The recent outpouring of support for Chic-fil-a on Wednesday led my wife and I to a conversation last night about the role of Christians and the church in our society. Why should Christians care if the government permits individuals of the same sex to marry? Will it have any real, tangible impact on believers, ministers or churches as a whole?
Why do we as Christians expect those who are outside of the church, outside of a relationship with God, depraved, and dead in their sin—why should we be so concerned with their actions? Our aim as followers of Christ is not to get them to stop sinning, is it? I thought our aim was to love them and find meaningful opportunities to compassionately share the gospel. Why then do we see so much energy and focus aimed towards getting people to outwardly obey God’s law when inwardly they are separated from him?
If we successfully prevent same sex couples from attaining the government recognition of their commitment to each other, called marriage, what have we won? Will our society will earn bonus points with God and receive his favor for upholding his standard of marriage? Perhaps. Will we alienate an entire segment of the population from ever being receptive to the Gospel? Most certainly.
And why do we treat this issue so differently from others? The Bible says that drunkenness is a sin, but I don’t go around trying to bring back prohibition. The Bible says that fornicating is a sin, but I don’t see people protesting a person’s freedom to do so. We may teach our children it’s a sin (and a really bad idea) and we will teach our church that it is a sin, but why would we expect non-Christians to save themselves for marriage. The biggest sin of all, the one that Adam and Eve committed, what D.A. Carson calls the “de-godding of God”, placing ourselves on level with, or above God—we don’t seek to create laws against that.
These only become legal issues our government is willing to restrain when they endanger or harm another individual, such as drinking and driving, or sexual assault/rape. The truth is, if we stop and think about what we’re doing, we should think twice before we ask the government to legislate morality for us. The government’s job is (or should be) to protect individual liberty and ensure that other’s actions don’t harm me or take away my liberty. The government should not be telling me what is moral and what is immoral. And I certainly don’t want them legislating it!
So if we “win” this fight, we’ve not only badly hurt our ability to be effective witnesses to people who need the gospel, but we also opened the door to a government who feels free to tell us what is moral and immoral. Someday, when Christians become the minority (if we’re not already), we will find ourselves on the receiving end of governmental laws aimed taking away our religious and personal liberty. A “win” today will turn into a curse 20 years from now. Indeed a few more “victories” like this one and we’ll lose the war in no time.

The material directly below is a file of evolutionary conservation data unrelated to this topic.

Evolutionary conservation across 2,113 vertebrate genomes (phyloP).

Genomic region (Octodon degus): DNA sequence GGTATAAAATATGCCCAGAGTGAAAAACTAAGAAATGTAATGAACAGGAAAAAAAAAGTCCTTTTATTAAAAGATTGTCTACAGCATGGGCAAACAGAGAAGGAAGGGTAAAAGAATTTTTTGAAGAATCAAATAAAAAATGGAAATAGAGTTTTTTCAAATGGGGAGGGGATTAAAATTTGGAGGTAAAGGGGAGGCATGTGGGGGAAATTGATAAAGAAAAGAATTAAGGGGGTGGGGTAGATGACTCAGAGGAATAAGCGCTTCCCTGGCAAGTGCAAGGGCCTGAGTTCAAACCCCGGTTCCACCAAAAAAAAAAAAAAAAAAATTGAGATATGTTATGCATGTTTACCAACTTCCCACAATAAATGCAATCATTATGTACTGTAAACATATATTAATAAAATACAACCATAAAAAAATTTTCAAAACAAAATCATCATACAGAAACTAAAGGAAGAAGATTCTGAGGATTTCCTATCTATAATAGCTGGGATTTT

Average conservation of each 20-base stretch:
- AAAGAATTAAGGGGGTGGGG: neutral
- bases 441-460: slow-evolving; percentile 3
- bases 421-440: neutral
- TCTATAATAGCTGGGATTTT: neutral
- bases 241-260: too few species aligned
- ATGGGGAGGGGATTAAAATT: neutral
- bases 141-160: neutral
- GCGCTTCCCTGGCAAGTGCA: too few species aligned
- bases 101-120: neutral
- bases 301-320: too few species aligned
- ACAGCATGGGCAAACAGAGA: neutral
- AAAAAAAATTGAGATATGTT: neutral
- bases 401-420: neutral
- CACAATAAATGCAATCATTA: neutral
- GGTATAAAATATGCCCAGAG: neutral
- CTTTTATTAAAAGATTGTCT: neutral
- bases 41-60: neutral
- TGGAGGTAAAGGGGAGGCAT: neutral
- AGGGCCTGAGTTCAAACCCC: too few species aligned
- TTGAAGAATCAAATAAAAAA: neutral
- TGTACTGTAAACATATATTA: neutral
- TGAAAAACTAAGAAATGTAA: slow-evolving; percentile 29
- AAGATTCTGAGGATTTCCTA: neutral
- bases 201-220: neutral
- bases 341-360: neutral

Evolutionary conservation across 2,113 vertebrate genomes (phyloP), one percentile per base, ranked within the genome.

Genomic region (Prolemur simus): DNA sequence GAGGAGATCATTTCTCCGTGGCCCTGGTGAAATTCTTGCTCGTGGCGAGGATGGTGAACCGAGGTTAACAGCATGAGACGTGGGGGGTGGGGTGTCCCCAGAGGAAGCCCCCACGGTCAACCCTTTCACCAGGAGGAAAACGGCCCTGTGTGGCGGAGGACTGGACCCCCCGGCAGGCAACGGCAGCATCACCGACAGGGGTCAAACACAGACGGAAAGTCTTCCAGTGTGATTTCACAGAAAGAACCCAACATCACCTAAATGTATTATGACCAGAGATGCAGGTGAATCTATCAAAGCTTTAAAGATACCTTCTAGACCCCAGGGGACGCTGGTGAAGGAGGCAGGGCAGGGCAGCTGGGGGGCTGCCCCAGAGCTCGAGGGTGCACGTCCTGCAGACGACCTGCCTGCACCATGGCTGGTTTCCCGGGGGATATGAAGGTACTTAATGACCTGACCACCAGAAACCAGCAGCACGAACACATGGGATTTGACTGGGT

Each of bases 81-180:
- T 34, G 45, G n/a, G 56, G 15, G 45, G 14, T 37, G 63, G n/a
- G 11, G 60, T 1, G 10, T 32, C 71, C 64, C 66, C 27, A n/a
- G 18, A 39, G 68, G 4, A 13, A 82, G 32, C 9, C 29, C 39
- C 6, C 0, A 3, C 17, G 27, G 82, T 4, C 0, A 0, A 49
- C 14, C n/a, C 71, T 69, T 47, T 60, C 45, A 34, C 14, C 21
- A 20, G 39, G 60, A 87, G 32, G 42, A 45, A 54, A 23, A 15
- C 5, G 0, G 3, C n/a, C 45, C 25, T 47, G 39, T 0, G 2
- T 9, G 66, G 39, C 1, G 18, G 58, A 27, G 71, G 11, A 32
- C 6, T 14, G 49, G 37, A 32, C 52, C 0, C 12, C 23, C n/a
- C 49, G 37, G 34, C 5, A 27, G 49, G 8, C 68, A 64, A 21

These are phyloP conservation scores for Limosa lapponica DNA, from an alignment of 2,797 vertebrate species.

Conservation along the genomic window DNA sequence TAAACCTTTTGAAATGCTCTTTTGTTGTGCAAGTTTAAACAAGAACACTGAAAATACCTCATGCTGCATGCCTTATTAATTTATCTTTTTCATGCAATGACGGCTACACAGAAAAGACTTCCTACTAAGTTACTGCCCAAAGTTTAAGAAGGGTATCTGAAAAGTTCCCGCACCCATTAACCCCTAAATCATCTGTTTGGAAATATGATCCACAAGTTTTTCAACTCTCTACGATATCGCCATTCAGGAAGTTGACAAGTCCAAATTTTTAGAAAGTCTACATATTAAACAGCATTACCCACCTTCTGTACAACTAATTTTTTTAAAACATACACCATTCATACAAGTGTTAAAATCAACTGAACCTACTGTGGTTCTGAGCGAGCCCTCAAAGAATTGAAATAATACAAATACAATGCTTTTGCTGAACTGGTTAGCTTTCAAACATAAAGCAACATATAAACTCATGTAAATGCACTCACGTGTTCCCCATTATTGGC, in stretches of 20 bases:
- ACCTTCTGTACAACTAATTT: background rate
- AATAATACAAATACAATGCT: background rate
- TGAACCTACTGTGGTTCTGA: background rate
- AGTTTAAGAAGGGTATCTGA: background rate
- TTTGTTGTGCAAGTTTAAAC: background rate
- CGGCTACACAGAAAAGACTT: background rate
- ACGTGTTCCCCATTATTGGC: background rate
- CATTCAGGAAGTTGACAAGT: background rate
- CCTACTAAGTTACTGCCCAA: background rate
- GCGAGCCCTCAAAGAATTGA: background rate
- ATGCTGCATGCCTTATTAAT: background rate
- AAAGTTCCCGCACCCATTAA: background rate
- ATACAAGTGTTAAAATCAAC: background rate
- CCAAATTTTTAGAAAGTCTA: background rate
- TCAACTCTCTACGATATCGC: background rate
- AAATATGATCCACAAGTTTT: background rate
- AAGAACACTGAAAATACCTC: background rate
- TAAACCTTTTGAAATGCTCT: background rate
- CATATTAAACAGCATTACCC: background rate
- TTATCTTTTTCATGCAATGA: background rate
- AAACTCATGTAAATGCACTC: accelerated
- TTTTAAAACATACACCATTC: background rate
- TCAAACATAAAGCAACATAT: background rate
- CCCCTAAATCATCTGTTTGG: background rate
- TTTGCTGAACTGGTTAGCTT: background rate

So what about losing this fight? Well, not what you think. The answer is that we’re partly in the same spot we would be in if we had won the battle—we’ve alienated the vast majority of same sex couples from ever having an interest in the contents of this gospel we say we live by. In addition, we’ve put so much stock in this anti-gay marriage agenda, that if we “lose” we show our ineptitude to organize politically. I don’t want to see the entire Christian world get involved in an issue only to lose. I’d much rather see us put our efforts into issues that save lives and restrain evil (i.e. abortion, human trafficking etc…).
So if we “lose”, we’re weakened in our ability to fight for more significant issues and we alienated the gays. If we “win”, we have a government extending well beyond a role I’m comfortable with and we alienated the gays. That’s a lose lose fight.
All of this being said, there is one other area that I want to touch on. If you haven’t noticed yet, I am arguing for a libertarian government. However, I realize that there are those in the pro-gay movement who don’t want to see that form of government in power. They don’t want me to be able to say that I think homosexuality is wrong and it’s a sin. If I say that, then I’m a bigot or I’m hateful, or I’m something worse. But I’m not. I’m just saying what I believe to be true. I’m not saying it in a mean or hateful way and I’m not attempting to encroach on your liberty to live your life how you choose. But I still demand the right to teach my family and my congregation that homosexuality is wrong and against God’s desire for their lives.
Now that I’m sure I’ve made everyone on both side of the debate very upset, I’ll rest my case. Let me close with this: “Do not be overcome by evil, but overcome evil with good.” Live your life in such a way that you honor God and show him to the world by your life, not your stances on external issues.